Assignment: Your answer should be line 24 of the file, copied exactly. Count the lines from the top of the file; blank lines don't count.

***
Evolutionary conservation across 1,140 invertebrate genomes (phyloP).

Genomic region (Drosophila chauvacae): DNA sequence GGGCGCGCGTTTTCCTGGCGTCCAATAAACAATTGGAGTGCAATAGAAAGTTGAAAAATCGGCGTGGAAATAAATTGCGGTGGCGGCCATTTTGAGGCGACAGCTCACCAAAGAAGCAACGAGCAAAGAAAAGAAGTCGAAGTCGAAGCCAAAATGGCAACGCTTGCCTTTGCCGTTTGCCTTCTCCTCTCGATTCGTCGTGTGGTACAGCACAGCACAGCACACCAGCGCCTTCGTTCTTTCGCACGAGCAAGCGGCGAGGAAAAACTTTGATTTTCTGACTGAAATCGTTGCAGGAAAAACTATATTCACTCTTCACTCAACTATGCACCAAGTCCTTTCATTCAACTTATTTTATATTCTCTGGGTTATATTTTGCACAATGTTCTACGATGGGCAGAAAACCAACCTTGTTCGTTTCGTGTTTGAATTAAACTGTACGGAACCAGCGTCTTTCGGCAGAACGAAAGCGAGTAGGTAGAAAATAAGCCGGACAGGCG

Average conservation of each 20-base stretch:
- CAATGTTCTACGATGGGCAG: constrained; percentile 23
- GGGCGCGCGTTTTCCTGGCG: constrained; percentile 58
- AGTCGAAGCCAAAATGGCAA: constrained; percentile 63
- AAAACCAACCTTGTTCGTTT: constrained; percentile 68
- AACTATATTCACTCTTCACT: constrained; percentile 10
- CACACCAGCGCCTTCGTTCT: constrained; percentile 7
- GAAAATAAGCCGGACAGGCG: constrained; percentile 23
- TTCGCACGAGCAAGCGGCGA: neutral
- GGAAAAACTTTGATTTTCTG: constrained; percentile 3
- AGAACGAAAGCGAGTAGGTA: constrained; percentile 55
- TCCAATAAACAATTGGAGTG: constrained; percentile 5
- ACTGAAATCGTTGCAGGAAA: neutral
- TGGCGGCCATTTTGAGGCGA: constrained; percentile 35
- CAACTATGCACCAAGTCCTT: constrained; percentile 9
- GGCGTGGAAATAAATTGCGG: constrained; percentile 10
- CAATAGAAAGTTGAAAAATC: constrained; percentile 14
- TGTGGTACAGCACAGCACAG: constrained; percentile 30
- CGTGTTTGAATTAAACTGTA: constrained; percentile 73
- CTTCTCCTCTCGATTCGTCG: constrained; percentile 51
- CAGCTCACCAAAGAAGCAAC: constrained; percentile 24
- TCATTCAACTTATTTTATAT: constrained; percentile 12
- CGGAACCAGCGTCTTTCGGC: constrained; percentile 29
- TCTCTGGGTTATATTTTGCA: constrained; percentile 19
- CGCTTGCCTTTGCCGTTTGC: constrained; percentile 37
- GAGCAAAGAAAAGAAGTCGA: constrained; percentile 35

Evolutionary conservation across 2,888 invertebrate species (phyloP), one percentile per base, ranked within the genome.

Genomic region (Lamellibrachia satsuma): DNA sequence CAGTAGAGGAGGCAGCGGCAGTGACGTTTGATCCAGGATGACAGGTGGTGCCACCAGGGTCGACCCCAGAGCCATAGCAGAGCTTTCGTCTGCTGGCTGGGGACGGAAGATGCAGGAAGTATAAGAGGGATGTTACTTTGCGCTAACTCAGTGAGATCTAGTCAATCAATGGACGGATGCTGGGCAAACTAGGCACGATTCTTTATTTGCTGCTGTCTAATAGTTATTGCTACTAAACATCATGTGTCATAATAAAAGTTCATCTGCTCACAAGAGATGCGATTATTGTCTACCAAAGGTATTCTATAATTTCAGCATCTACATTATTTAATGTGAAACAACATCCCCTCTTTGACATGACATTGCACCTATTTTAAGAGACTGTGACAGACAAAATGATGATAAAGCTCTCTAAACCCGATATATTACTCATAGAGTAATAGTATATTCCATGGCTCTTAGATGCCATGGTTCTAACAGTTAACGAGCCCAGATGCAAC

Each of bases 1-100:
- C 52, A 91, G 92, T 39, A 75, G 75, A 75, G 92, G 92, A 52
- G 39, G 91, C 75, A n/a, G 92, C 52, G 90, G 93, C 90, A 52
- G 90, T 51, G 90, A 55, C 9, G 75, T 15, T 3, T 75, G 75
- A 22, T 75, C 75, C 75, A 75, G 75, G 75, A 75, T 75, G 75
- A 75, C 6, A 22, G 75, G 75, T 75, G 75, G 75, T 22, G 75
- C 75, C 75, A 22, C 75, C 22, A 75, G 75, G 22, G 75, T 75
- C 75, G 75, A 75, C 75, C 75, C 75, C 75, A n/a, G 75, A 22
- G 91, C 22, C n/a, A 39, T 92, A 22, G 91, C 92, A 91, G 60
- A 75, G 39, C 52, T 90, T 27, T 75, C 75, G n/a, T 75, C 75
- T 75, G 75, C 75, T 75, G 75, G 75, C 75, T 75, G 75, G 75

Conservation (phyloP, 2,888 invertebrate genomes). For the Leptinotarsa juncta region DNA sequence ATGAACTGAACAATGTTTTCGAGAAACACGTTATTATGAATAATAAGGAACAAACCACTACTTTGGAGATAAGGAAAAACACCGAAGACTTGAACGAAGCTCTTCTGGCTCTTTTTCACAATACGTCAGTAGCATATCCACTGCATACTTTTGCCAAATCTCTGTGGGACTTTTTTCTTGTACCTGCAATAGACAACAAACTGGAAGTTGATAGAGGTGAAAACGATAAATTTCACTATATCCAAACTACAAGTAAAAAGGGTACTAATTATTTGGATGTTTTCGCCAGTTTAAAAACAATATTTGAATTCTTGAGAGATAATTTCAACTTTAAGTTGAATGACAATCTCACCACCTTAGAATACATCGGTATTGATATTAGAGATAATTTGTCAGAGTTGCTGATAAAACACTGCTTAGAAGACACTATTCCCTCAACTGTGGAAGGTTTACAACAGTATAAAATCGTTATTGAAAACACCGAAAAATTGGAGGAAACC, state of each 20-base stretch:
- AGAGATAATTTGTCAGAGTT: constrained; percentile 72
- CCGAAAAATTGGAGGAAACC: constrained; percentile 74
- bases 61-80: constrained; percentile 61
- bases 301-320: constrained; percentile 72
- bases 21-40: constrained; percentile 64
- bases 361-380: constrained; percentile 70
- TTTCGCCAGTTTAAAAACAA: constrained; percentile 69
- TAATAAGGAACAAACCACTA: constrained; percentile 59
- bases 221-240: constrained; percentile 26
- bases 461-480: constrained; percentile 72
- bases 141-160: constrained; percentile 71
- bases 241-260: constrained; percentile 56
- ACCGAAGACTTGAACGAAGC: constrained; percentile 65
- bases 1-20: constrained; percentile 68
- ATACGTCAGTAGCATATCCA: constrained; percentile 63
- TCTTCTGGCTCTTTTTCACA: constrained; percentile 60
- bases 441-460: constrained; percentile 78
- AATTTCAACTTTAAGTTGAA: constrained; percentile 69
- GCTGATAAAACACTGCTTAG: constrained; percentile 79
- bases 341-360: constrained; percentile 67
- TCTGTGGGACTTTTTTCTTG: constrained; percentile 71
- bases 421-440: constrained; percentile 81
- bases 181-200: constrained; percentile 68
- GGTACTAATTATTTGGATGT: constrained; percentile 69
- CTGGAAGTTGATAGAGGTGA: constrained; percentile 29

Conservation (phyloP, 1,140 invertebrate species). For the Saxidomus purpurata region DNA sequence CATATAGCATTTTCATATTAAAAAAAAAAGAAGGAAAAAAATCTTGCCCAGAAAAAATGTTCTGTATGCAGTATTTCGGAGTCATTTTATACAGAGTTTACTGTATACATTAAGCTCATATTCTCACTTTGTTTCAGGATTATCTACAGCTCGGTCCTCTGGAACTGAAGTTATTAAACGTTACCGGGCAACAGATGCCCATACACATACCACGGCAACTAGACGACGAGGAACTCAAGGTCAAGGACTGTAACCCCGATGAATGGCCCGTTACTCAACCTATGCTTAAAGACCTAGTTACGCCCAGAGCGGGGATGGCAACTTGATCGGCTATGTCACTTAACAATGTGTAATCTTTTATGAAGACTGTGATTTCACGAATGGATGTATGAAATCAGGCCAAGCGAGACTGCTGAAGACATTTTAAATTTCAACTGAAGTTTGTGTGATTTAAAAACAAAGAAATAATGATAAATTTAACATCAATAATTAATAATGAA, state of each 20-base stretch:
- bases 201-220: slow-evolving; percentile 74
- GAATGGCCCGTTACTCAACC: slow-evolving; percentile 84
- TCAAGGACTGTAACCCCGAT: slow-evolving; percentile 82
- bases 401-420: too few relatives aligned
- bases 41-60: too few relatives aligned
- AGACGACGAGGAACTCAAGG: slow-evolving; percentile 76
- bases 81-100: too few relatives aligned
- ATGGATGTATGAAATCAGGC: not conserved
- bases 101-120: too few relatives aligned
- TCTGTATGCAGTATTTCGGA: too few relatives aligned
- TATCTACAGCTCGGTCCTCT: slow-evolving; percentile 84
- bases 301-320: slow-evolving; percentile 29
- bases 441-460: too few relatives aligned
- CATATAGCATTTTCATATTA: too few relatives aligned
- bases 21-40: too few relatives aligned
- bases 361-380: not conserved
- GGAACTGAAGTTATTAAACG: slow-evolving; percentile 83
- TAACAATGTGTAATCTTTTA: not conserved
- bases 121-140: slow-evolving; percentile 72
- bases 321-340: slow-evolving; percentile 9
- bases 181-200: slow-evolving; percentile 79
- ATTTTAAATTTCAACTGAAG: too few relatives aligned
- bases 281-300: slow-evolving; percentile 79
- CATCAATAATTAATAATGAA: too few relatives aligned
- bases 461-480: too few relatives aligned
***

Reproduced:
- TCATTCAACTTATTTTATAT: constrained; percentile 12